Since moving to Sweden, I have, at times, worried that my German identity was slowly being overwritten or slipping away. Sebastian, who grew up in the same region of Germany as I did, has shown me that there is no need to fear. Your roots will always be a part of who you are, and moving abroad just means you can share that with the world. That is evident from how he has seamlessly integrated into living in Leuven, flawlessly representing Rhineland-Palatinate in the process!

Signature beach shirts and highly entertaining and yet also highly problem solving-focused presentations are things I have come to associate with Marco. He is ever authentic, and almost ever positive. I have often felt pressured to be whoever others expect me to be, or even drive me to be– but Marco is there to remind me that the best way to go is to just unabashedly be yourself. Bonus points for always lifting everyone up and making them smile!

I have always felt like a huge nerd and honestly a bit weird, but Sydney has shown me that you can both be a scientist and one of the cool kids. He also (literally) wears his hobbies and interests on his sleeve – everyone knows he is the comic addict. If disappearing off into nature, writing poetry, or a borderline unhealthy fox obsession are ever generally considered cool, I will be here on the sidelines waiting… but until then, I will at least try to be better about sharing the things I am passionate about!

Speaking of being passionate, to Alessia, I say: a little fire goes a long way – all it takes is a spark. Enthusiasm is contagious, so don’t be afraid to do your thing. Dance through life, chatter excitedly, and use ALL the Italian hand gestures! I am absolutely terrible and awkward at dancing and small talk, and quite frankly should use my hands/arms/shoulders for a wider range of things than just pipetting and typing motions… But I am all the more inspired when I see people in their element, excelling at these things!

During our time together at AstraZeneca (AZ), Harshad has taught me so much about physiologically based biopharmaceutics modeling (PBBM) – he is an absolute whiz at all the different available software and has made the programs much less intimidating to me! Brainstorming together on an almost daily basis about generating and implementing input parameters has been very giving – as have our lunch and fika discussions about Indian and German culture, history, the news, and world politics. Harshad has kept me in the loop on PBBM, AZ, and the world!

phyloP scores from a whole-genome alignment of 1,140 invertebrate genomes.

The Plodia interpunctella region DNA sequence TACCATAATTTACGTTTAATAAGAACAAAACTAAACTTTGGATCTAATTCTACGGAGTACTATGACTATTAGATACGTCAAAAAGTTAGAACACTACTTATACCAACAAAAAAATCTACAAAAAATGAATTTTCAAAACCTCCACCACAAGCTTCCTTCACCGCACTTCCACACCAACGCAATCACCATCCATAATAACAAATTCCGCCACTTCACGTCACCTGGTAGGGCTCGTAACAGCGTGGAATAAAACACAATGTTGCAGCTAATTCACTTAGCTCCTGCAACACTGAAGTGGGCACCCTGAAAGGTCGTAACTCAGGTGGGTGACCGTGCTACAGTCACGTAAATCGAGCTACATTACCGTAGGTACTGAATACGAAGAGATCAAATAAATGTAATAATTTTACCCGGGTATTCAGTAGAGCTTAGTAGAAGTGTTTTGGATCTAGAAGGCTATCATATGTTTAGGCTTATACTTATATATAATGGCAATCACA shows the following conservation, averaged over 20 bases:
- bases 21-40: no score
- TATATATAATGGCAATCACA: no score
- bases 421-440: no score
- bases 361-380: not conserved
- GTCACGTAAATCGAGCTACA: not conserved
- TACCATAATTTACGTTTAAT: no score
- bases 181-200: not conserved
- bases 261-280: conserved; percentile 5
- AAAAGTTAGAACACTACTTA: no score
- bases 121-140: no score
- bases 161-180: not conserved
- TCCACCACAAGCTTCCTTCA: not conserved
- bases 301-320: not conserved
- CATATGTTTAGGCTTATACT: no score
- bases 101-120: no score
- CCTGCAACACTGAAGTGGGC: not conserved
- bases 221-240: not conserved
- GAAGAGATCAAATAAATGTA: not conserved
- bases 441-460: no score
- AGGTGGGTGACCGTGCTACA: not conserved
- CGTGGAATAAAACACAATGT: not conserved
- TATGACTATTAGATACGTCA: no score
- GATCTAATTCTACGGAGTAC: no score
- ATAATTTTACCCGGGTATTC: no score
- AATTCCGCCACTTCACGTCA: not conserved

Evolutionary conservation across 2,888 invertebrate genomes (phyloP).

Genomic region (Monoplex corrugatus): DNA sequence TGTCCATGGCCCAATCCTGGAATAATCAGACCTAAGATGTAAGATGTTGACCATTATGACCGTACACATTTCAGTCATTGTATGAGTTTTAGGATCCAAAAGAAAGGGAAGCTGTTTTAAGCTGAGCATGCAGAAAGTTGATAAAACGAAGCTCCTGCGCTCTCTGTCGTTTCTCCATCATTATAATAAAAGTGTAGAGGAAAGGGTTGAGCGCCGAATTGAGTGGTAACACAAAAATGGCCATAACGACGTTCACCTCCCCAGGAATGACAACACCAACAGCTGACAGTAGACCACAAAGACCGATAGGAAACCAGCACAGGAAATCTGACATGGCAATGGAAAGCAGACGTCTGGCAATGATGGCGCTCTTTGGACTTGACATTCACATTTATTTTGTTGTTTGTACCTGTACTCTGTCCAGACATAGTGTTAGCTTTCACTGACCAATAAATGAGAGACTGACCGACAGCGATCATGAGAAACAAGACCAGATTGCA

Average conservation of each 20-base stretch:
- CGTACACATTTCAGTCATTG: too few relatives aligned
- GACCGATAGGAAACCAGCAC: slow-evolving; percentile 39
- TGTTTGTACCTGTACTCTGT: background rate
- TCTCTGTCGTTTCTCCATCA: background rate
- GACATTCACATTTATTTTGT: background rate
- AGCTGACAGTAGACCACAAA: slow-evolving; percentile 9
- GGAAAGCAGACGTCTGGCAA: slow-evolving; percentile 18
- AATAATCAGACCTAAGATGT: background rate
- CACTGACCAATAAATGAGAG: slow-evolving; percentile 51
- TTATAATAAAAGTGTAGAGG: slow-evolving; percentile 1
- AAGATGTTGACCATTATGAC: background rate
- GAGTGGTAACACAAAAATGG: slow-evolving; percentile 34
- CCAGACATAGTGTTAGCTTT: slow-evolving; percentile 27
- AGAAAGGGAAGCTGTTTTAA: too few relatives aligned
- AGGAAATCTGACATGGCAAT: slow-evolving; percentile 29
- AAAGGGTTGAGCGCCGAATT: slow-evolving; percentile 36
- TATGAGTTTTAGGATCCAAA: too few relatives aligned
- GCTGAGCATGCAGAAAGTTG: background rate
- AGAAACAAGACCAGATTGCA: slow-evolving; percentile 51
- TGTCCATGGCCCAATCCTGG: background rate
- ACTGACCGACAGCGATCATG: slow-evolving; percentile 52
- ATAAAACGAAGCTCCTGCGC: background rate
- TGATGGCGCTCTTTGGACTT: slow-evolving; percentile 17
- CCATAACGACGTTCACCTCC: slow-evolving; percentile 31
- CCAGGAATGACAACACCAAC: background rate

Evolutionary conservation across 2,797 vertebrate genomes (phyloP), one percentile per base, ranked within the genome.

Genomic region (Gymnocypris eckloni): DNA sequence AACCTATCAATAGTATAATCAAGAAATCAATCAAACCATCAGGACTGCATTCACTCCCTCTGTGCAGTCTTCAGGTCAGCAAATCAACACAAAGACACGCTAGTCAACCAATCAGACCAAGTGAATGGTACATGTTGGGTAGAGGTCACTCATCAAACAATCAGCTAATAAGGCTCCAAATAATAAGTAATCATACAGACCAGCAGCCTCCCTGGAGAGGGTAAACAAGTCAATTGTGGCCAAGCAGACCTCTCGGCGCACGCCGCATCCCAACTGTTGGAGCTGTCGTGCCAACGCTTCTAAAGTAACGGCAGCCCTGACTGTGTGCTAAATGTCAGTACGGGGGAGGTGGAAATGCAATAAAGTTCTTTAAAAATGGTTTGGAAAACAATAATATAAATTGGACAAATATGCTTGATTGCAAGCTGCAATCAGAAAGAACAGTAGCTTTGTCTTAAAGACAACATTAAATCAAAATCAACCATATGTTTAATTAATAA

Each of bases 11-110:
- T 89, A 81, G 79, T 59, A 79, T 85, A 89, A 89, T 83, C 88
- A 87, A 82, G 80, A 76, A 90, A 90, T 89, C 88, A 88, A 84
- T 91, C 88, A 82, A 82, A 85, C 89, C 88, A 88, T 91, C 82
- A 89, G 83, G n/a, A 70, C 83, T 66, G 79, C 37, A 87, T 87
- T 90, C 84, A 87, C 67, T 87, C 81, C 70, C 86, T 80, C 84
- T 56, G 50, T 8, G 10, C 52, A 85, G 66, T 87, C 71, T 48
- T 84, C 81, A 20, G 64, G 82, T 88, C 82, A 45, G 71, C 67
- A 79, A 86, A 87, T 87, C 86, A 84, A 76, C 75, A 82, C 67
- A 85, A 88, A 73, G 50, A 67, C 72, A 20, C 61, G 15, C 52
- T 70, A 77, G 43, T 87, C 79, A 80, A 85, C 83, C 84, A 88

Pedro has shown me that it is okay to live a little, and to treat yourself sometimes. I tend to be frugal and future-focused, so reminders to live in the moment – from time to time – are good to have. And if someone from about as far south as you can get in Europe can withstand a lack of sunshine (mostly due to rain), then I can withstand Swedish winter!

Denny has continually lightened the mood with his easygoing and confident nature, not only by inspiring us to collectively become huge fans of Lidl (photographic evidence to follow). What stands out most to me though is a conversation we had about planning for the future. As the type who likes to have concrete plans for everything – years in advance if possible – nothing terrifies me more than not knowing exactly what I will end up doing for the rest of my life. Denny helped me realize that it’s okay to be a bit worried, but also important not to get hung up on it. Things have a way of working out!

Last, but never least, we have Inês: Her unwavering resolve shows that perseverance pays off, and that being resourceful takes you immensely far. Her kind heart, bravery, and get-it-done attitude have inspired me again and again when I was this close to giving up. Whether it is giving a killer presentation (see photo above) or joining me in sushi behavioral therapy (trust us, it’s a thing), Inês is amazing!

In celebration of my friends,


(Rebekkah Hammar)